the stories we tell

I grew up in a conservative Christian environment. In my childhood church, jewelry and dancing were akin to divorce, and divorce was the doing of the Devil. Imagine my identity crisis, then, when at the age of 26 I learned that my parents were getting a divorce. Divorced? What did that make me? The Devil’s child?

You think I’m kidding; I’m not. My entire identity and foundation were shaken. I now came from a broken home. This was NOT supposed to happen.

The reality is, of course, that 50 percent of marriages in the States end in divorce. My parents’ union was no exception. Sadly, we don’t live in a perfect world, and not all marriages last until “death do us part.” I had bought into a lie.

Interestingly, I get a similar feeling around the holidays. Christmas and New Years are surrounded by so much hype. We have this idea about what they’re supposed to look like — with presents and snowflakes and family and laughter — but the reality is often much darker. For many people Christmas means debt and loneliness and sadness and depression. Suicide attempts increase around the holidays. I myself struggle to feel excited about Christmas every year.


Why? you might ask. Why not? My life looks nothing like the Hallmark movies or anything it’s supposed to. Why wouldn’t I feel sad?

But perhaps the bigger question is: Why did I buy into those Hollywood narratives? Where did I get these expectations in the first place?

At our cores, I believe we all seek approval. We all want to love and be loved. We’re idealists born reaching for the stars, and we’re hard-wired to seek meaning and connection. This is what binds us. This is what makes us human . . . But life inevitably lets us down; in one way or another, reality “checks” each of us dreamers.

And that leads me to my next question: Once we know life will let us down, why do we perpetuate these expectations? Why do we continue telling false fairy tales?

I think we do for a few reasons. Fairy tales give us hope, and hope gives us a reason to keep moving. We need superheroes and Hallmark stories to give us something to strive for. We need to believe that things can be better than they are. But, but . . . Do these narratives also do harm? Would it be better if the stories we told were a little more realistic? Accepting my parents’ divorce would have been far easier if I hadn’t believed it meant they shouldn’t have gotten married in the first place. Christmas, too, would be a lot easier if the holiday stories we told evoked a sense of normalcy rather than elevated exceptions to “real life.”

Because let’s face it — there is no perfect family. We’re all flawed individuals working through our “stuff,” and family and friend dynamics are never simple. December is a month just like any other. Why would we try to sell it as more?

But I don’t know . . . What do you think? Could we do our life and holiday narratives better? Or are they fine the way they are? What would you change about them if you could?


hollywood vs. real life

“You know, sometimes all you need is twenty seconds of insane courage. Just literally twenty seconds of just embarrassing bravery. And I promise you, something great will come of it.”      Benjamin Mee, We Bought a Zoo (2011)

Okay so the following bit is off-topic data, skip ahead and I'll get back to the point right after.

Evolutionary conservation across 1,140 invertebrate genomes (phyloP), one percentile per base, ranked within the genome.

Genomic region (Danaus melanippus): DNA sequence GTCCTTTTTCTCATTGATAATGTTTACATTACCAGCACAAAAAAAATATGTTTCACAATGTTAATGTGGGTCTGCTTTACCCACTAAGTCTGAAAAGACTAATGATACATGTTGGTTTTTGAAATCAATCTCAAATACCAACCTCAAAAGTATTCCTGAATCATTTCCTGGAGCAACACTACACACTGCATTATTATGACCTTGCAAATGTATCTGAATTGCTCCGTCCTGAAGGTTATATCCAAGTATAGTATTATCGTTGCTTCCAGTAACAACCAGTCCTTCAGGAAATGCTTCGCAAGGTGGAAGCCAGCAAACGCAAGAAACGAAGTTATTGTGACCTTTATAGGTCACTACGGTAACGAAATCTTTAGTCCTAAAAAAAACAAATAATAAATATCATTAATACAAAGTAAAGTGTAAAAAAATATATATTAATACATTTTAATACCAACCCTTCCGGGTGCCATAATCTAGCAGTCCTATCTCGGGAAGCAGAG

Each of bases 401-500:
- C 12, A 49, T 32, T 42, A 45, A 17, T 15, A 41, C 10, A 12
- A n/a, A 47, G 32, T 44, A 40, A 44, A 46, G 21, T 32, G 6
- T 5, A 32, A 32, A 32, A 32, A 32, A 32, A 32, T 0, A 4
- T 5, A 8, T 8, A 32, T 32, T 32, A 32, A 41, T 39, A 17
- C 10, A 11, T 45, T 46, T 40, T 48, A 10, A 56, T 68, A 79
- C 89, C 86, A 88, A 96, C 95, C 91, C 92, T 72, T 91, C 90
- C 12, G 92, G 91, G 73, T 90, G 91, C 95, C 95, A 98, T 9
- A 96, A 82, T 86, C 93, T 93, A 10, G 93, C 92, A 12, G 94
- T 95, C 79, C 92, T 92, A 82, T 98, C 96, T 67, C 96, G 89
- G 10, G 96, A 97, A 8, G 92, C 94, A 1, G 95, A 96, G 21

A blogger friend recently reminded me of this quote. It sounds nice, right? But I’m here to tell you that Benjamin Mee is WRONG. Benjamin Mee is wrong because Hollywood is wrong. Hollywood is wrong all the time.

See for yourself. Take any Hollywood movie, and see how it stacks up in “real life.” Boy meets girl, lives happily ever after. Injured animal rescued, set free. Rookie works hard, makes it to the big leagues. The workplace is glamor and, “Caviar, anyone?” Sex leads to love. And, sometimes, all you need is twenty seconds of insane courage, and something great will come of it.

The keyword here (which Hollywood downplays) is “sometimes.”

Let me back up. For those of you who haven’t seen the film, Benjamin Mee is referring to how he met his wife. He saw her in a restaurant window as he was passing by. She was beautiful. So beautiful, in fact, that he did something crazy. He went inside and introduced himself. She smiled, and they talked. The rest is history.

Yeah, right.

Perhaps I am growing cynical with age (the big 3-0 is no longer that far off), but when was the last time you met a couple that met in such a way? That lasted? Hollywood is full of fabrications, and while we may laugh it off (“It’s nice to dream!”), I feel it can actually do us harm. Because what happens when the girl doesn’t smile? What happens when the animal doesn’t survive? What happens when you don’t make the big leagues and work is sloppy ties and, “French fries?”

We end up feeling disappointed with our lives and foolish about our bravery because Hollywood has set us up with unrealistic expectations about their outcomes.

Not that it isn’t a good quote or there aren’t times when we should be brave. I’ve always agreed with Tom Hanks in Forrest Gump (1994): “Life is like a box of chocolates. You never know what you’re gonna get.” All of life is a gamble. In order to play, you have to be willing to take risks. It’s just . . . To me, it seems wise to hope for the best, but be prepared for the worst. And when things don’t go the Hollywood way, keep your chin up. Don’t let “real life” get you down.

At least that’s what I keep telling myself. ;)